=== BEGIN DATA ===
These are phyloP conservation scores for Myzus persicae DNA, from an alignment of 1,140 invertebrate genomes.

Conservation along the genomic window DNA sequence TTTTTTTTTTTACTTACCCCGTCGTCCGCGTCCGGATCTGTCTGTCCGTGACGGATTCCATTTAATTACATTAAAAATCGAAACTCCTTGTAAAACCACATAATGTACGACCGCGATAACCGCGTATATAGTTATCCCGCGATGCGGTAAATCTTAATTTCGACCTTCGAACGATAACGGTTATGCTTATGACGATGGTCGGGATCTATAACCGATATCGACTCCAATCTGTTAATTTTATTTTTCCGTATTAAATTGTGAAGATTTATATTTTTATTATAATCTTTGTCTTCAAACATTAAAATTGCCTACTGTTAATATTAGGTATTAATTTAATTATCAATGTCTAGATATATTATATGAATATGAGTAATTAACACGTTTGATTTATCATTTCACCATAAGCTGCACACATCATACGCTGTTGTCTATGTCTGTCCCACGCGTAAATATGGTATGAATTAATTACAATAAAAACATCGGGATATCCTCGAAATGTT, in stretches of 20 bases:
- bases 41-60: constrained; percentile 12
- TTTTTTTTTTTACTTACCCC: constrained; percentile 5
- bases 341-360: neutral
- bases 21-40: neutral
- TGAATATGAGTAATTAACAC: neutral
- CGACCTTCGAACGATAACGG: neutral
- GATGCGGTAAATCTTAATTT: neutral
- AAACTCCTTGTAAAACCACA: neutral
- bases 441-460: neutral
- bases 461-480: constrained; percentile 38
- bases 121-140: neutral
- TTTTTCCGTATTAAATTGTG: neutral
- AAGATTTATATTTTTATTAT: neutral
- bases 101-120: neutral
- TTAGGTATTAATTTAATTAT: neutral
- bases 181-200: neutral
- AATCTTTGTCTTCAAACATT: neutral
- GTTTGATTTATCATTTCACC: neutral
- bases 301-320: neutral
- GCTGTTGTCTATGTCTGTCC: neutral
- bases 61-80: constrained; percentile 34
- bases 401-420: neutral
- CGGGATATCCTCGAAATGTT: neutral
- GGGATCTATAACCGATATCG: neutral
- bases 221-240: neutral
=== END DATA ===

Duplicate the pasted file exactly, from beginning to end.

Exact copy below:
These are phyloP conservation scores for Myzus persicae DNA, from an alignment of 1,140 invertebrate genomes.

Conservation along the genomic window DNA sequence TTTTTTTTTTTACTTACCCCGTCGTCCGCGTCCGGATCTGTCTGTCCGTGACGGATTCCATTTAATTACATTAAAAATCGAAACTCCTTGTAAAACCACATAATGTACGACCGCGATAACCGCGTATATAGTTATCCCGCGATGCGGTAAATCTTAATTTCGACCTTCGAACGATAACGGTTATGCTTATGACGATGGTCGGGATCTATAACCGATATCGACTCCAATCTGTTAATTTTATTTTTCCGTATTAAATTGTGAAGATTTATATTTTTATTATAATCTTTGTCTTCAAACATTAAAATTGCCTACTGTTAATATTAGGTATTAATTTAATTATCAATGTCTAGATATATTATATGAATATGAGTAATTAACACGTTTGATTTATCATTTCACCATAAGCTGCACACATCATACGCTGTTGTCTATGTCTGTCCCACGCGTAAATATGGTATGAATTAATTACAATAAAAACATCGGGATATCCTCGAAATGTT, in stretches of 20 bases:
- bases 41-60: constrained; percentile 12
- TTTTTTTTTTTACTTACCCC: constrained; percentile 5
- bases 341-360: neutral
- bases 21-40: neutral
- TGAATATGAGTAATTAACAC: neutral
- CGACCTTCGAACGATAACGG: neutral
- GATGCGGTAAATCTTAATTT: neutral
- AAACTCCTTGTAAAACCACA: neutral
- bases 441-460: neutral
- bases 461-480: constrained; percentile 38
- bases 121-140: neutral
- TTTTTCCGTATTAAATTGTG: neutral
- AAGATTTATATTTTTATTAT: neutral
- bases 101-120: neutral
- TTAGGTATTAATTTAATTAT: neutral
- bases 181-200: neutral
- AATCTTTGTCTTCAAACATT: neutral
- GTTTGATTTATCATTTCACC: neutral
- bases 301-320: neutral
- GCTGTTGTCTATGTCTGTCC: neutral
- bases 61-80: constrained; percentile 34
- bases 401-420: neutral
- CGGGATATCCTCGAAATGTT: neutral
- GGGATCTATAACCGATATCG: neutral
- bases 221-240: neutral